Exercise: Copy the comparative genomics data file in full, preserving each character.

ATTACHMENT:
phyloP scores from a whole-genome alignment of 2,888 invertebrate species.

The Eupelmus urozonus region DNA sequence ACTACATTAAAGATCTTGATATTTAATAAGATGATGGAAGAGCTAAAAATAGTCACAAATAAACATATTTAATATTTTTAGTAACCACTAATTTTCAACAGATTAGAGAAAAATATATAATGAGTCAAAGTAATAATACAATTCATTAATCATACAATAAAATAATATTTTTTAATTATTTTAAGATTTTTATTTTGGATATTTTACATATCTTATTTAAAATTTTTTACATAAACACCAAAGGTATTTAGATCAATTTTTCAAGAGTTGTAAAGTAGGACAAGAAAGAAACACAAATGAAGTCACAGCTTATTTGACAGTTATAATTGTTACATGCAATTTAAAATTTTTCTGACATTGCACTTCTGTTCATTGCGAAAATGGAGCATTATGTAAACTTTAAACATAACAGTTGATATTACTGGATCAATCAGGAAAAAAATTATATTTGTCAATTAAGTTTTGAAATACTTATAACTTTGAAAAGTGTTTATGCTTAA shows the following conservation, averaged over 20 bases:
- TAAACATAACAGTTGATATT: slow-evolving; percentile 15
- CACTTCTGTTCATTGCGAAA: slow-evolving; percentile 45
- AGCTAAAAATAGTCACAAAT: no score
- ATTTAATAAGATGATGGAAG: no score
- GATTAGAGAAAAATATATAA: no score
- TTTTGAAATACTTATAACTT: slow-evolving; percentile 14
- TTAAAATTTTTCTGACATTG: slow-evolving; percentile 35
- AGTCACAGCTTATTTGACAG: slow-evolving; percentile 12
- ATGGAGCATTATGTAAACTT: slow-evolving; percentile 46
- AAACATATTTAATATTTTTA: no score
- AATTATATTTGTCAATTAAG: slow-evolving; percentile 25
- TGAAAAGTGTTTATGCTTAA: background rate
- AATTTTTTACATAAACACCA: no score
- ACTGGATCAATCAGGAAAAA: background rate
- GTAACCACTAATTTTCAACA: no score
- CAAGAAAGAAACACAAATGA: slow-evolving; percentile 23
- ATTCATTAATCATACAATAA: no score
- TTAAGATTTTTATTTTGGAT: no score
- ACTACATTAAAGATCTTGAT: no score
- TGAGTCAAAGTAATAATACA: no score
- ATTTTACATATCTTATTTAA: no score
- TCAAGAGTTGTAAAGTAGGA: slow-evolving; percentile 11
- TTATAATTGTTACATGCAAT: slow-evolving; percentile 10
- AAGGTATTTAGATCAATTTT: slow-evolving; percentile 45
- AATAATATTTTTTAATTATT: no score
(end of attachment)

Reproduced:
phyloP scores from a whole-genome alignment of 2,888 invertebrate species.

The Eupelmus urozonus region DNA sequence ACTACATTAAAGATCTTGATATTTAATAAGATGATGGAAGAGCTAAAAATAGTCACAAATAAACATATTTAATATTTTTAGTAACCACTAATTTTCAACAGATTAGAGAAAAATATATAATGAGTCAAAGTAATAATACAATTCATTAATCATACAATAAAATAATATTTTTTAATTATTTTAAGATTTTTATTTTGGATATTTTACATATCTTATTTAAAATTTTTTACATAAACACCAAAGGTATTTAGATCAATTTTTCAAGAGTTGTAAAGTAGGACAAGAAAGAAACACAAATGAAGTCACAGCTTATTTGACAGTTATAATTGTTACATGCAATTTAAAATTTTTCTGACATTGCACTTCTGTTCATTGCGAAAATGGAGCATTATGTAAACTTTAAACATAACAGTTGATATTACTGGATCAATCAGGAAAAAAATTATATTTGTCAATTAAGTTTTGAAATACTTATAACTTTGAAAAGTGTTTATGCTTAA shows the following conservation, averaged over 20 bases:
- TAAACATAACAGTTGATATT: slow-evolving; percentile 15
- CACTTCTGTTCATTGCGAAA: slow-evolving; percentile 45
- AGCTAAAAATAGTCACAAAT: no score
- ATTTAATAAGATGATGGAAG: no score
- GATTAGAGAAAAATATATAA: no score
- TTTTGAAATACTTATAACTT: slow-evolving; percentile 14
- TTAAAATTTTTCTGACATTG: slow-evolving; percentile 35
- AGTCACAGCTTATTTGACAG: slow-evolving; percentile 12
- ATGGAGCATTATGTAAACTT: slow-evolving; percentile 46
- AAACATATTTAATATTTTTA: no score
- AATTATATTTGTCAATTAAG: slow-evolving; percentile 25
- TGAAAAGTGTTTATGCTTAA: background rate
- AATTTTTTACATAAACACCA: no score
- ACTGGATCAATCAGGAAAAA: background rate
- GTAACCACTAATTTTCAACA: no score
- CAAGAAAGAAACACAAATGA: slow-evolving; percentile 23
- ATTCATTAATCATACAATAA: no score
- TTAAGATTTTTATTTTGGAT: no score
- ACTACATTAAAGATCTTGAT: no score
- TGAGTCAAAGTAATAATACA: no score
- ATTTTACATATCTTATTTAA: no score
- TCAAGAGTTGTAAAGTAGGA: slow-evolving; percentile 11
- TTATAATTGTTACATGCAAT: slow-evolving; percentile 10
- AAGGTATTTAGATCAATTTT: slow-evolving; percentile 45
- AATAATATTTTTTAATTATT: no score